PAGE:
membrane-bound organelle that contains enzymes primarily responsible for detoxifying harmful substances
endocytosis of large particles
endocytosis of fluid
describes the condition of being able to differentiate into a large variety of cell types
chain of amino acids linked by peptide bonds
simultaneous translation of a single mRNA transcript by multiple ribosomes
region of DNA that signals transcription to begin at that site within the gene
first stage of mitosis (and meiosis), characterized by breakdown of the nuclear envelope and condensing of the chromatin to form chromosomes
full complement of proteins produced by a cell (determined by the cell’s specific gene expression)
reactive oxygen species (ROS)
a group of extremely reactive peroxides and oxygen-containing radicals that may contribute to cellular damage
protein molecule that contains a binding site for another specific molecule (called a ligand)
receptor-mediated endocytosis
endocytosis of ligands attached to membrane-bound receptors
ribosomal RNA (rRNA)
RNA that makes up the subunits of a ribosome
cellular organelle that functions in protein synthesis
RNA polymerase
enzyme that unwinds DNA and then adds new nucleotides to a growing strand of RNA for the transcription phase of protein synthesis
S phase
stage of the cell cycle during which DNA replication occurs
selective permeability
feature of any barrier that allows certain substances to cross but excludes others
sister chromatid
one of a pair of identical chromosomes, formed during DNA replication
sodium-potassium pump
(also, Na+/K+ ATP-ase) membrane-embedded protein pump that uses ATP to move Na+ out of a cell and K+ into the cell
somatic cell
all cells of the body excluding gamete cells
complex of enzymes that serves to splice out the introns of a pre-mRNA transcript
the process of modifying a pre-mRNA transcript by removing certain, typically non-coding, regions
stem cell
cell that is oligo-, multi-, or pleuripotent that has the ability to produce additional stem cells rather than becoming further specialized
final stage of mitosis (and meiosis), preceding cytokinesis, characterized by the formation of two new daughter nuclei
embryonic cells that have the ability to differentiate into any type of cell and organ in the body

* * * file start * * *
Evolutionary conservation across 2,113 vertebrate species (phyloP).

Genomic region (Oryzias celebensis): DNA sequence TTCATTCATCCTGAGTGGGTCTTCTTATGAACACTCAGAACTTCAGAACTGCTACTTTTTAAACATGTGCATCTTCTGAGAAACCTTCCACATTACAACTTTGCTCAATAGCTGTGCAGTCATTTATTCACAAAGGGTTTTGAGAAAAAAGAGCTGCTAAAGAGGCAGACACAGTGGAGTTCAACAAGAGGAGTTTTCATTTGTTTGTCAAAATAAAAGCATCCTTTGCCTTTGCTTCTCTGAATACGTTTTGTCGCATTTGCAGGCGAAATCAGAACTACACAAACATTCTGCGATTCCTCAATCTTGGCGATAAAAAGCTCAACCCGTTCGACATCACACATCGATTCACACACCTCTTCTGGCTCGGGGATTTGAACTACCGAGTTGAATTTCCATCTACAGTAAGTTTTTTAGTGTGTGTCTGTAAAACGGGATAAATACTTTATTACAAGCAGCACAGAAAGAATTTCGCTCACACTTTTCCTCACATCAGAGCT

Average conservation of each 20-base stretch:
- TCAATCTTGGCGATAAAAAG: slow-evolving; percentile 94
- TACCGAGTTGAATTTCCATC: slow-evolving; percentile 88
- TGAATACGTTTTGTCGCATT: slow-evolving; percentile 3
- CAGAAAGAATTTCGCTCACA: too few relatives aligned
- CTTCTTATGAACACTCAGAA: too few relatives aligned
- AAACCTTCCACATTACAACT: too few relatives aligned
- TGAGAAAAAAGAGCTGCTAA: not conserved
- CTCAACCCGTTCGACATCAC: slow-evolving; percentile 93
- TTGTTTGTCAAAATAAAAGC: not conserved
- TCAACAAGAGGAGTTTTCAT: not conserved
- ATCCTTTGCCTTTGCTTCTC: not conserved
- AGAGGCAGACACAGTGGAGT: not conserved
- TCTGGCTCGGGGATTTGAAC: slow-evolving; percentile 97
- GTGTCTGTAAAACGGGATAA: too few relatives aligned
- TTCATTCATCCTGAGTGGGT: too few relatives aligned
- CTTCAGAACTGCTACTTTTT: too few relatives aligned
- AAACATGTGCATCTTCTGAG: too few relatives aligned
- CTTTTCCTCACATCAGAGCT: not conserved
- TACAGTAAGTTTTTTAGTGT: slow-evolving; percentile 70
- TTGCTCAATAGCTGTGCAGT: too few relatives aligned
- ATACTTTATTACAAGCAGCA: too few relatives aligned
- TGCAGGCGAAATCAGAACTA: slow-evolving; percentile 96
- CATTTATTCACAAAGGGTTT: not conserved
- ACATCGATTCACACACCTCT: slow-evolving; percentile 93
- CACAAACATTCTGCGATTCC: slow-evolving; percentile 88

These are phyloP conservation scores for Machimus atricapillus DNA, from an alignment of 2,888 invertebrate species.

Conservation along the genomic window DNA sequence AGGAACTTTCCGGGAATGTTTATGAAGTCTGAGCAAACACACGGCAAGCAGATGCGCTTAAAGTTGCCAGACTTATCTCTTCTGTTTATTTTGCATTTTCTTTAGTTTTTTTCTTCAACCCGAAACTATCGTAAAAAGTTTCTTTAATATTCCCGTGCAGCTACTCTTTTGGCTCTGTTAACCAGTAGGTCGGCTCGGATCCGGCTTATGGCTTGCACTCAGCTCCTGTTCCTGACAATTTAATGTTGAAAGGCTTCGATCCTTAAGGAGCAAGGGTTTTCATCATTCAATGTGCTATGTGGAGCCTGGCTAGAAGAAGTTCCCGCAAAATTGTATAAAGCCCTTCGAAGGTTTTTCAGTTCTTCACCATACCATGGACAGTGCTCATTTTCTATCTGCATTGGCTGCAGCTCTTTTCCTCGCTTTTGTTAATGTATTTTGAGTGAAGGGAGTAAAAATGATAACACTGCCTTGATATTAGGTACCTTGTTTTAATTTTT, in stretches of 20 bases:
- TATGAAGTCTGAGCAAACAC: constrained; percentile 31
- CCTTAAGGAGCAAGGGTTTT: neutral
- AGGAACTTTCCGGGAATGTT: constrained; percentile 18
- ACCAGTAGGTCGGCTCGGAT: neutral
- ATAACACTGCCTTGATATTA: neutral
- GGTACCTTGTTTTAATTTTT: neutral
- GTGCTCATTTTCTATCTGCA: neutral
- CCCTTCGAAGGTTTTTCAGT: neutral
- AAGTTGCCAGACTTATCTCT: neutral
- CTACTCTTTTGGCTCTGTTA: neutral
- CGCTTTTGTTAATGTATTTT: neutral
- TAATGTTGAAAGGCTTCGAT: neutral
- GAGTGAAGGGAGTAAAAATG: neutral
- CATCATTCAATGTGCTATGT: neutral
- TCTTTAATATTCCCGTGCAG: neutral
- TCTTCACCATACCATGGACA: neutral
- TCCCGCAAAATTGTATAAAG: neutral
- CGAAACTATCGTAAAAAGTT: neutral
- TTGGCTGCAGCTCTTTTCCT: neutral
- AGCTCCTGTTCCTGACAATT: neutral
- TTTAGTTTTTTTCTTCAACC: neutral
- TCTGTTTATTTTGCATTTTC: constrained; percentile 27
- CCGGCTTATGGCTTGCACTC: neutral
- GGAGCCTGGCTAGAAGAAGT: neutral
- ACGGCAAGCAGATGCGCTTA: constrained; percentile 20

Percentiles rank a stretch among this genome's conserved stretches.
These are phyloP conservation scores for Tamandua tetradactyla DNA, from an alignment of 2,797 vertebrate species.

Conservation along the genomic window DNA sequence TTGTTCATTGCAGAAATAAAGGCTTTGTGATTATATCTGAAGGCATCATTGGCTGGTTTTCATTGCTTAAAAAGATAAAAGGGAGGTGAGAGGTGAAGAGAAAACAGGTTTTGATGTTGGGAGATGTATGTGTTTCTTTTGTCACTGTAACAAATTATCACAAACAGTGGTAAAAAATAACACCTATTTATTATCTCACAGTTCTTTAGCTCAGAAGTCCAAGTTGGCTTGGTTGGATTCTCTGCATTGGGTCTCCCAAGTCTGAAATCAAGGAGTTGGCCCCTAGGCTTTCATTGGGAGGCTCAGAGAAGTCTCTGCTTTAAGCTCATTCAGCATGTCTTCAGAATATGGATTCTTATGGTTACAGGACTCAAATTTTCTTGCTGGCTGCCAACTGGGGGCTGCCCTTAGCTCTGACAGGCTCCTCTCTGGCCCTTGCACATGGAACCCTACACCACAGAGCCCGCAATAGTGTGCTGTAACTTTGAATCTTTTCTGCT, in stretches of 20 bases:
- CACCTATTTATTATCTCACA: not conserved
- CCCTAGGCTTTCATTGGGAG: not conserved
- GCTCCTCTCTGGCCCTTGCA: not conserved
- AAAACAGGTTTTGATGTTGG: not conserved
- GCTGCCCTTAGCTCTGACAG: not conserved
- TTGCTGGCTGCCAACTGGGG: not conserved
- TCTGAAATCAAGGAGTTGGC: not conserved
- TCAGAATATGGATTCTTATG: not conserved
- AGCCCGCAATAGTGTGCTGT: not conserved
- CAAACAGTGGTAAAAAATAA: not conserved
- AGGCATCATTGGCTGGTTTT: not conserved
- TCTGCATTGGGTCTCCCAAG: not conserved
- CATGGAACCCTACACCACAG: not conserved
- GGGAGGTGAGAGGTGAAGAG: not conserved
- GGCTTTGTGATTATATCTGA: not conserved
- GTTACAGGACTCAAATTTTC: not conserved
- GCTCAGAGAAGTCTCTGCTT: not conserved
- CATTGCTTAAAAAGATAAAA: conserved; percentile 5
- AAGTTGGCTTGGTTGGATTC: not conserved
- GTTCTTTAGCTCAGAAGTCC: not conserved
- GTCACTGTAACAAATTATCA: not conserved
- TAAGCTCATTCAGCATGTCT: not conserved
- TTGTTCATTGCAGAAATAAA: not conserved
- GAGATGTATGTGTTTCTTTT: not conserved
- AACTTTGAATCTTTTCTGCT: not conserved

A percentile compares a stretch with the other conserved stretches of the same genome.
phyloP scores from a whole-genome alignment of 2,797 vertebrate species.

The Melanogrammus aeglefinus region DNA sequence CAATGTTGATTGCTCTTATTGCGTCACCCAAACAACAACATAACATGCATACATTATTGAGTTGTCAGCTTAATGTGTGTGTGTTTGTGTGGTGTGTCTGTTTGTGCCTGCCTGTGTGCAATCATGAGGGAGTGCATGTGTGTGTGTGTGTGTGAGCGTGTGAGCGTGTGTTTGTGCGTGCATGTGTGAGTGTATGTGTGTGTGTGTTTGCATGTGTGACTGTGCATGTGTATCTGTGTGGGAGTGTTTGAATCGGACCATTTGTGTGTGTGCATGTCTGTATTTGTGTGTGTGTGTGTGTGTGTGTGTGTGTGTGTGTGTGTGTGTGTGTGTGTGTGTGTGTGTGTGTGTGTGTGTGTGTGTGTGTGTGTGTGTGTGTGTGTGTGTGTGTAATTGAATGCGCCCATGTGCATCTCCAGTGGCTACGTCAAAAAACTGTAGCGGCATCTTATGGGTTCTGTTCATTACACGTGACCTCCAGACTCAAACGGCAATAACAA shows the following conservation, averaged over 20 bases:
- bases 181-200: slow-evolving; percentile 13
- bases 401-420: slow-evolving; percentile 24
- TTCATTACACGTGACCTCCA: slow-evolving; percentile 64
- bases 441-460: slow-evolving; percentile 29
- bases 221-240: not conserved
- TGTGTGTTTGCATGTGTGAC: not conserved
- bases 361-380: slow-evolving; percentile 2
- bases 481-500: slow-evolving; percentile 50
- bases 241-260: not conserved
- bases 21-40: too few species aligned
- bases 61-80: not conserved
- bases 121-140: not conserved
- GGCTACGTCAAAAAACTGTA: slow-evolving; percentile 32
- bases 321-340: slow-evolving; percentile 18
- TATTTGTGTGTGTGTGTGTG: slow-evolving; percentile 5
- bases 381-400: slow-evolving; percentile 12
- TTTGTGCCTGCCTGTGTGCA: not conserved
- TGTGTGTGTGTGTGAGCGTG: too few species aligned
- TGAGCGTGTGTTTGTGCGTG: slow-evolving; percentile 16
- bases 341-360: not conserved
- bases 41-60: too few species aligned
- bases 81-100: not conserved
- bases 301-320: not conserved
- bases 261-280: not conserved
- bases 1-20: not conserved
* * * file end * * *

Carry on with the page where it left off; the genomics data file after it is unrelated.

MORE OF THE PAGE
process of producing an mRNA molecule that is complementary to a particular gene of DNA
transcription factor
one of the proteins that regulate the transcription of genes
transfer RNA (tRNA)
molecules of RNA that serve to bring amino acids to a growing polypeptide strand and properly place them into the sequence
process of producing a protein from the nucleotide sequence code of an mRNA transcript
consecutive sequence of three nucleotides on a DNA molecule that, when transcribed into an mRNA codon, corresponds to a particular amino acid
describes the condition of being committed to a single specialized cell type
membrane-bound structure that contains materials within or outside of the cell
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Dưới đây là các bài văn nằm ở bên trái. Ở bên phải là các bài luyện tập (practice) để đánh giá khả năng đọc hiểu của bạn. Sẽ khó khăn trong thời gian đầu nếu vốn từ vựng của bạn còn hạn chế, đặc biệt là từ vựng Y khoa. Hãy kiên nhẫn và đọc nhiều nhất có kể, lượng kiến thức tích tụ dần sẽ giúp bạn đọc thoải mái hơn.
Now that you have learned that the cell membrane surrounds all cells, you can dive inside of a prototypical human cell to learn about its internal components and their functions. All living cells in multicellular organisms contain an internal cytoplasmic compartment, and a nucleus within the cytoplasm. Cytosol, the jelly-like substance within the cell, provides the fluid medium necessary for biochemical reactions. Eukaryotic cells, including all animal cells, also contain various cellular organelles. An organelle (“little organ”) is one of several different types of membrane-enclosed bodies in the cell, each performing a unique function. Just as the various bodily organs work together in harmony to perform all of a human’s functions, the many different cellular organelles work together to keep the cell healthy and performing all of its important functions. The organelles and cytosol, taken together, compose the cell’s cytoplasm. The nucleus is a cell’s central organelle, which contains the cell’s DNA (Figure 1).
A set of three major organelles together form a system within the cell called the endomembrane system. These organelles work together to perform various cellular jobs, including the task of producing, packaging, and exporting certain cellular products. The organelles of the endomembrane system include the endoplasmic reticulum, Golgi apparatus, and vesicles.